Wednesday 30th July 2008 10:40 pm : China boycott continues up to Olympics Start Day.
Emanuel Balarie says here on Kitco:
China, Jim Rogers, And Commodities
"In Shanghai for instance, you can jump on the world’s first Maglev train that will take you from the airport to downtown Pudong/Shanghai in record time. Since the train travels at about 430 km/hour, the typical 45 min trip (via car) will only take you about 8 minutes."
Coincidentally, this Monday, two days ago, I was in my local "Works" bookstore and saw a £5 book about China that had a picture of the Shanghai MagLev train in it. Eric Laithwaite was a figure who appeared on British television when I was a child.
As Wikipedia says, "In the 1960s, Great Britain held the lead in maglev research; Eric Laithwaite, Professor of Heavy Electrical Engineering at Imperial College, developed a functional maglev passenger vehicle. It weighed 1 ton (1 tonne) and could carry four passengers."
"Eric Roberts Laithwaite (14 June 1921 – 27 November 1997) was an English engineer, principally known for his development of the linear induction motor and Maglev rail system."
Read about them here:
Maglev (transport) - Wikipedia, the free encyclopedia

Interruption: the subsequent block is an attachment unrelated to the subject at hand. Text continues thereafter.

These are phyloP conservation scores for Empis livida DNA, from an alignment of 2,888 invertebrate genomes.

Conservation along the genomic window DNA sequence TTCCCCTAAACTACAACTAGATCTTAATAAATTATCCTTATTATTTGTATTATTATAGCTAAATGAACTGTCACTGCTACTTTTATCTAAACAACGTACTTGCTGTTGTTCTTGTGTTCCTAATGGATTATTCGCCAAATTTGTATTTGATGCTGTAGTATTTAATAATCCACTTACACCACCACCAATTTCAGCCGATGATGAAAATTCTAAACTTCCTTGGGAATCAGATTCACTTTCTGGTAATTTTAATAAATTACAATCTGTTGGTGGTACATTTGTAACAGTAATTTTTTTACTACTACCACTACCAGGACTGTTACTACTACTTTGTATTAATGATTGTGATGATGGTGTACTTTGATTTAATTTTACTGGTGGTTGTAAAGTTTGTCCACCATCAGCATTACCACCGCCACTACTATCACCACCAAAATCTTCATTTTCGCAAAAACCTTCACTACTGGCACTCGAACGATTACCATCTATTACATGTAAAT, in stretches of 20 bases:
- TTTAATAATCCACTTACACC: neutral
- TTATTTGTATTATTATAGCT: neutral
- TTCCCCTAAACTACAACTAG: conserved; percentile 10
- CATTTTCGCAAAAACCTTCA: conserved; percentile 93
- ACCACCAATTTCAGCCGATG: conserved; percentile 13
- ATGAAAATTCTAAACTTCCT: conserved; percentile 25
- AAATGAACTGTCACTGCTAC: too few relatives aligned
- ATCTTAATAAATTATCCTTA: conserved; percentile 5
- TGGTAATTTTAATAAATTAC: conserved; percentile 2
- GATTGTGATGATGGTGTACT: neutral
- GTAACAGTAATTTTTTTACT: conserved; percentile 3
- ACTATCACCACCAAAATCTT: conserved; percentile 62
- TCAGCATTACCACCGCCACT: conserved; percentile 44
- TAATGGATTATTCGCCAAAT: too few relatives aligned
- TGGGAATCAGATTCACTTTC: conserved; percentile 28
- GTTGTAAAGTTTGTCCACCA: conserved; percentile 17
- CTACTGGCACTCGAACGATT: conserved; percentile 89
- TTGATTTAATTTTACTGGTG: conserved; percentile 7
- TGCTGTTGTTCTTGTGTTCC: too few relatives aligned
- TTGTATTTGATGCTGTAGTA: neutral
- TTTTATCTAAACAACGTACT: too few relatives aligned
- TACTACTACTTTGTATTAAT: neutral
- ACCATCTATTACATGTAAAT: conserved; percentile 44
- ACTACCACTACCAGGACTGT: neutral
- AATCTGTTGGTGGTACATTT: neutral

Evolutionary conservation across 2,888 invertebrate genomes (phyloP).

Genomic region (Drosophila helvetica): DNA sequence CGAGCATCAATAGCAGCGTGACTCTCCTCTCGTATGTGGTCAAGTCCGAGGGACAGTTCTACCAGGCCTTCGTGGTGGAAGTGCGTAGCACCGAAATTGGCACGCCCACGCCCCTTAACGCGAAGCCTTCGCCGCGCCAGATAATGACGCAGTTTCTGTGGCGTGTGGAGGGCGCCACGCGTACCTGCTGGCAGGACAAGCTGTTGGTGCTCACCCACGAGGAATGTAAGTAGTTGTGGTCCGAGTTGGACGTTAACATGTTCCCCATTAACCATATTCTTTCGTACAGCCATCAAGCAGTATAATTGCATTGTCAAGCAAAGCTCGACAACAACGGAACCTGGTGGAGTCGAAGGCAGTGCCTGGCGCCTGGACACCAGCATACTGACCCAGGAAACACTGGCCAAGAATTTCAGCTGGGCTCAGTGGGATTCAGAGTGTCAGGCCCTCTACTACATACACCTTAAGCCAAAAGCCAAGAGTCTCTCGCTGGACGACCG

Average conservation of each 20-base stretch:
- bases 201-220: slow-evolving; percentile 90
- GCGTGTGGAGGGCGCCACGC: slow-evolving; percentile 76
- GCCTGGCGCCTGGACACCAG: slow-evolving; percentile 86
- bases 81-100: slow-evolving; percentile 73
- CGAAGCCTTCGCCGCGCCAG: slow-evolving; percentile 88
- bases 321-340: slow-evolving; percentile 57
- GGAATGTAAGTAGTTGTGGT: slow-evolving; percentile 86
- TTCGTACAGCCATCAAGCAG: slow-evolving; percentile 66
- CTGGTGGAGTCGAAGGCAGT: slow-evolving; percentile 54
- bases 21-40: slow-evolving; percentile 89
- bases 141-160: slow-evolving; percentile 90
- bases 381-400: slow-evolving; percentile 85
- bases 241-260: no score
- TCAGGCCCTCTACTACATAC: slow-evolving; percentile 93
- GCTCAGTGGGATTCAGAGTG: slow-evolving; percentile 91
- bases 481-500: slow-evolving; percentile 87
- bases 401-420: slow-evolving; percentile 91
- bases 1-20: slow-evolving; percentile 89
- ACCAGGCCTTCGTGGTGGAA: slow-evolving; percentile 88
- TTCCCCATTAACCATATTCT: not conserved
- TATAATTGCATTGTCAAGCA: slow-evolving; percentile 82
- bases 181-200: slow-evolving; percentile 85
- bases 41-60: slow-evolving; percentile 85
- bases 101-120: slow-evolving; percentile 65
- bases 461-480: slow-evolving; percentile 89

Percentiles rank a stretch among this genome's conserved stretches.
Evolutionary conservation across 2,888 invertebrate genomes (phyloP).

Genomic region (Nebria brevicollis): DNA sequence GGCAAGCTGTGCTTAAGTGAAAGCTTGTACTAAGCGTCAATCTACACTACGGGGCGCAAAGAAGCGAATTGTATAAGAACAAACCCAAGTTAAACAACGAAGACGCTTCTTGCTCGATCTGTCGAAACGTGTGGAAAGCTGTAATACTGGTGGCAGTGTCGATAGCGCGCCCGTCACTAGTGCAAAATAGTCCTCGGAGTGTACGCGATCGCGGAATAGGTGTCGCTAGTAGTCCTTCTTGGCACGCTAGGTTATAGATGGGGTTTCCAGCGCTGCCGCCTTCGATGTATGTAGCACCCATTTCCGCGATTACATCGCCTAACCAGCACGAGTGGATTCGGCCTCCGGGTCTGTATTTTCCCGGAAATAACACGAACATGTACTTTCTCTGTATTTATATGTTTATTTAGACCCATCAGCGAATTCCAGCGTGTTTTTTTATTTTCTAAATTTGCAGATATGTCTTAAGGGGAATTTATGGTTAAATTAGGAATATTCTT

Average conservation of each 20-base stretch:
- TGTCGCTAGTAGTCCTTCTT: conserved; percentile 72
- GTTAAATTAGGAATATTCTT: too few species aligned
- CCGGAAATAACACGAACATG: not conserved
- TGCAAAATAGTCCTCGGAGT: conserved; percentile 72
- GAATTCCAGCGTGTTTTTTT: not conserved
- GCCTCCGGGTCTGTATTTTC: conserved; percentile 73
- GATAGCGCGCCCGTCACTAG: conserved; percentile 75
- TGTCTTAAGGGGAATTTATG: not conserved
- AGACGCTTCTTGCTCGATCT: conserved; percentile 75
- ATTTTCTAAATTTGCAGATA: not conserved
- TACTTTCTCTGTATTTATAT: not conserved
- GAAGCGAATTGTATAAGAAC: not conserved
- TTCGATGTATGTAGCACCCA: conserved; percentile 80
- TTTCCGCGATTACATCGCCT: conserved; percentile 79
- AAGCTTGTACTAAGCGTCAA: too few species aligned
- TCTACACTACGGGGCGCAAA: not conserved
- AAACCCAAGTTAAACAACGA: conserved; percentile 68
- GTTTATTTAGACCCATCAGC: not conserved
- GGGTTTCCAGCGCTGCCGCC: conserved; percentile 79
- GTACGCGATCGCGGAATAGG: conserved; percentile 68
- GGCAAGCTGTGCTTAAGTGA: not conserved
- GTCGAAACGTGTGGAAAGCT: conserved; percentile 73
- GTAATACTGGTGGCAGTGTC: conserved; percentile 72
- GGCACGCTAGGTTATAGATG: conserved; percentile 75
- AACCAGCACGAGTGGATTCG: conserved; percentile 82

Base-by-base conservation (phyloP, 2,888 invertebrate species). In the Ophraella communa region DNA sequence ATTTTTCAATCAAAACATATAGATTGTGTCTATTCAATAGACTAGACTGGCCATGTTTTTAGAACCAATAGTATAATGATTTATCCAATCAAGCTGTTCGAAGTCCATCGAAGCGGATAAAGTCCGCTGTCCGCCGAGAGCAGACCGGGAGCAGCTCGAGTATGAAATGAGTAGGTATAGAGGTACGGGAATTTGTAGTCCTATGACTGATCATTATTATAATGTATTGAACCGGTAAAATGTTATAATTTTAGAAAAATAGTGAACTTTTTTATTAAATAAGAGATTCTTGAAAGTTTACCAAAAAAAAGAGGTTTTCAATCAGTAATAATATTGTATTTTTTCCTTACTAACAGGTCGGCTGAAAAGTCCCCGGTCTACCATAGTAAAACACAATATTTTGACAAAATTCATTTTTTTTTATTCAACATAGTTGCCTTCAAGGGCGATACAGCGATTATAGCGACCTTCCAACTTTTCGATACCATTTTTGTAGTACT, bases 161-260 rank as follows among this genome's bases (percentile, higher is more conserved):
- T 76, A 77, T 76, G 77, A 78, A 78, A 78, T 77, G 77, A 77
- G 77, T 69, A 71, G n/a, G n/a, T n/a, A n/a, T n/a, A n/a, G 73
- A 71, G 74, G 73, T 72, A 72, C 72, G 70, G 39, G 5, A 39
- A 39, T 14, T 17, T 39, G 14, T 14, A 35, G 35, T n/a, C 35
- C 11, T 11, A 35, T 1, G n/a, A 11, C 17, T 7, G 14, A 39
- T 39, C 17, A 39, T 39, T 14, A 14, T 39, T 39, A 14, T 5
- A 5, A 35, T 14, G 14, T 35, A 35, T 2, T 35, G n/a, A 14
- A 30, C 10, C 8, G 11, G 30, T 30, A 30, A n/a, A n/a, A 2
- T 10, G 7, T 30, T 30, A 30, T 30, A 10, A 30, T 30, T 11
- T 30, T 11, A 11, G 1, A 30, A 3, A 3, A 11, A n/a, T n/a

Eric Laithwaite - Wikipedia, the free encyclopedia
The Incredible Genius Of Eric Laithwaite
However, we British were never treated to a public MagLev train, not ever, and are unlikely to get one soon, if ever.
This explains the difference between the culturally, economically, morally and in every other way dying Britain and the up and coming China.
My take on it is this:
The British, American and other Western media have virtually boycotted the Chinese 2008 Beijing Olympics for the last year, with flimsy excuses containing all the usual criticisms of China from previous decades dredged up for this occasion. Eight days to go and we finally get a mention on the BBC news of their webpage for the Olympics here. BBC SPORT Olympics.
The result will be like this (if we are allowed to see any of China during it):
The Beijing Olympics, will be the equivalent of the launch of Sputnik 1 by the Soviet Union on 4th October 1957, nearly 51 years ago. It will hit home, hard, especially because we ourselves have entered the start of a deep recession, housing crisis, banking crisis, asset deflation crisis and fuel price and general (hyper)inflation crisis at home.